MADRID – For the first time since 2008 and the collapse of the real estate bubble, the Euribor is above 3.625%. That pushes people with a variable mortgage or who want to take out a mortgage even further into a corner.
The Euribor ended January at 3.33% and this Wednesday, February 22, exceeded 3.6% to 3.625%, the highest since December 2008. As a result, the provisional monthly average for this month remains at 3.5%. People with a mortgage will therefore have another increase in their monthly amount if they have to review it at the end of the month. Anyone who is assessed just this month before taking out a mortgage will also experience the consequences of the rise in this interest rate at which a large number of European banks provide each other with loans in euros.
For example, anyone who subscribes to a variable amount of €180,000 over 25 years, with a differential of Euribor +1%, goes from paying a fee of approximately €650 to approximately €1,000. That is, they pay an increase of about €350 per month.
Moreover, the prognosis is not rosy. Experts from Stichting Spaarbanken (Funcas) predict to CincoDías that the Euribor will continue to rise in the coming months and will remain at this level (3.51%) until the end of the year.
A little more optimistic for those who have bought a house is CaixaBank Research. It expects the 12-month Euribor 2023 to close at 3.44% and fall to 2.56% at the next rate. These forecasts could even be revised upwards. The reason? Several members of the European Central Bank (ECB) have indicated that interest rate hikes will not stop until inflation has stabilised.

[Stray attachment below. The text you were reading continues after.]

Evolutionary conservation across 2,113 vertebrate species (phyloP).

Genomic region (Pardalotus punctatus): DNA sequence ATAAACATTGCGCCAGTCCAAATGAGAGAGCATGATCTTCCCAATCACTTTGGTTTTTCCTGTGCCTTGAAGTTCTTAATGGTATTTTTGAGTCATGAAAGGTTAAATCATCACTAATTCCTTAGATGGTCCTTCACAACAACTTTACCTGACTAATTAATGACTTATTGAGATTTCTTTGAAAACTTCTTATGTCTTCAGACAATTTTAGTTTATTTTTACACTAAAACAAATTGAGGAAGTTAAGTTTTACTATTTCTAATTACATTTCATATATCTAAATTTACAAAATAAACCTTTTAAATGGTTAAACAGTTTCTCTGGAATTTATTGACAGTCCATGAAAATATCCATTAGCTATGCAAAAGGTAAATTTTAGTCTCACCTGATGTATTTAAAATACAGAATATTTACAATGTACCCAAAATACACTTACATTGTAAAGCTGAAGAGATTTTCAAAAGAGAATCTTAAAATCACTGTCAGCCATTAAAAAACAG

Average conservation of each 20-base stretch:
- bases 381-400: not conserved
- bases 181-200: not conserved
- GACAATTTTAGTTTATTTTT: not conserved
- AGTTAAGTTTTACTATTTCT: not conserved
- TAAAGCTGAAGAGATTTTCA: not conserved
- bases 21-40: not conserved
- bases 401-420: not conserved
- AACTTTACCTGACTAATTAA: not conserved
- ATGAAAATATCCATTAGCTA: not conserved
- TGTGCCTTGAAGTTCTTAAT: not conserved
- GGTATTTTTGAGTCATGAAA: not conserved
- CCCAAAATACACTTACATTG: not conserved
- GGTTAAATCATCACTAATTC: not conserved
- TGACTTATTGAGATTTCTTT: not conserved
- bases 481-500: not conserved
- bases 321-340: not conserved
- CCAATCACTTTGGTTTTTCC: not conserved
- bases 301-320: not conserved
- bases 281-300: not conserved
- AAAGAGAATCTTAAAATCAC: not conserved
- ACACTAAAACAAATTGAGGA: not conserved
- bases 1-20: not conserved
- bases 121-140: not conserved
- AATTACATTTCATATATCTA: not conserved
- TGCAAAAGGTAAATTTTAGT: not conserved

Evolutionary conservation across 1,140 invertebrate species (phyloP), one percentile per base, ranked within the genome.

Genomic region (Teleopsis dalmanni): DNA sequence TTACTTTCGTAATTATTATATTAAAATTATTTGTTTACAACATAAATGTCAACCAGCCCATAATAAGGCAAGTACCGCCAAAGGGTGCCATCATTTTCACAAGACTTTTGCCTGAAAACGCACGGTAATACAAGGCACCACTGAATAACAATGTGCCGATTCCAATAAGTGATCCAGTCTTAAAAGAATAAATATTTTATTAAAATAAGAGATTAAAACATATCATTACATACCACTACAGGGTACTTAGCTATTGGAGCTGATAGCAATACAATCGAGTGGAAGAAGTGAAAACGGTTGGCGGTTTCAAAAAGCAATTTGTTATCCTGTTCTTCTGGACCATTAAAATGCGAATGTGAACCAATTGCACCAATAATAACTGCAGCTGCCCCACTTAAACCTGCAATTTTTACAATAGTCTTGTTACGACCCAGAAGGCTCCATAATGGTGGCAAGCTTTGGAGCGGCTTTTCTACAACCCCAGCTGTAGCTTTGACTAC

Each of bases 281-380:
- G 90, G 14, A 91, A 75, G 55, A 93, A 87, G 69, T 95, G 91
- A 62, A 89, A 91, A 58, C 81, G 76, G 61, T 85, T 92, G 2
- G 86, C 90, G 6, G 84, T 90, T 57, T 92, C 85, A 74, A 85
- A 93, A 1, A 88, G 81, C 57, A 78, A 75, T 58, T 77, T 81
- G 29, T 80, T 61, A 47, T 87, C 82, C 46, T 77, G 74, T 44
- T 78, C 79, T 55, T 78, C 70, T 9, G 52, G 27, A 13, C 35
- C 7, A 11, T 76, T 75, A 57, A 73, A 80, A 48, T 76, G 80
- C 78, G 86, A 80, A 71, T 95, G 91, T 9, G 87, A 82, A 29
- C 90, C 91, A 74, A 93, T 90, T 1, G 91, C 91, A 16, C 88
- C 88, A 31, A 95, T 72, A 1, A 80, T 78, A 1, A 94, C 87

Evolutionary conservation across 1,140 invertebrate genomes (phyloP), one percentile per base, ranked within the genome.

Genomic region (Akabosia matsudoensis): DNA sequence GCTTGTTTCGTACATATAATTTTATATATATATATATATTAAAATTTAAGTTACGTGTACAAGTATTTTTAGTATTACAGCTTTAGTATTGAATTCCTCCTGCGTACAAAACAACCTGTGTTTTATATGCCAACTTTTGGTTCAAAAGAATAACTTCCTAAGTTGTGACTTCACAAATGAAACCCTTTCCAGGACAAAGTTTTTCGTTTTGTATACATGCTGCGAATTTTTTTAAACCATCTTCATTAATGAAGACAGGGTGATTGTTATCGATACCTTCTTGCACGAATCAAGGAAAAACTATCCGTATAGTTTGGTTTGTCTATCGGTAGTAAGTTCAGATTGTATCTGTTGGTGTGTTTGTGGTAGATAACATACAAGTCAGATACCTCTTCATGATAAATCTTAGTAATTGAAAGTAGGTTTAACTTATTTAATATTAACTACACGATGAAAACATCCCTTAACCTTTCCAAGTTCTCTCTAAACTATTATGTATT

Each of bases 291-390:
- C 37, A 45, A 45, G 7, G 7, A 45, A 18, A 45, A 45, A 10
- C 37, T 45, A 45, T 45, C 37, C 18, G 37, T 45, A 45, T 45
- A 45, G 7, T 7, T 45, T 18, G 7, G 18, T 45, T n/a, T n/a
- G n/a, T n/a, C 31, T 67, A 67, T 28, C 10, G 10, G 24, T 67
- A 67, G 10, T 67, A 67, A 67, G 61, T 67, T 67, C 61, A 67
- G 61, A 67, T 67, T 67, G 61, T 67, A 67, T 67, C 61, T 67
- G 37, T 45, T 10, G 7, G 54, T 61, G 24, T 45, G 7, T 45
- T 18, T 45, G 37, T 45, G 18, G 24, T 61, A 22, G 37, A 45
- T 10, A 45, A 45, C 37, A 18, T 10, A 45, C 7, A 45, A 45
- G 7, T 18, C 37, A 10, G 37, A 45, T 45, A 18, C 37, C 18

Economic activity will remain “weak”.
President Christine Lagarde warned the European Parliament a week ago that economic activity will remain “weak”. It also confirmed that it will raise interest rates another half point at the March meeting to contain inflation.
A further rise in Euribor is imminent
Fabio Panetta, a member of the ECB’s Executive Committee, warned that the measures are taken by various governments to help the population against inflation further increase the risk of a further rise in the Euribor. In his view, the monetary authority should do everything possible to contain the inflationary period, both in terms of intensity and duration. If fiscal measures are subsequently taken that cause more inflation or prolong this crisis, the ECB will pursue an even more intense contraction policy.
Interest rates have been rising since July last year
Following the change in the ECB’s roadmap to combat inflation, the Euribor has risen sharply in recent months. Prices in Europe also shot up partly after the outbreak of the Russian invasion of Ukraine. Lagarde decided to counter this by raising interest rates from 0 to 0.5% in July. They were then increased from 0.5% to 1.25% and from 1.25% to 2%. Finally, another increase in the cash price followed by 3%.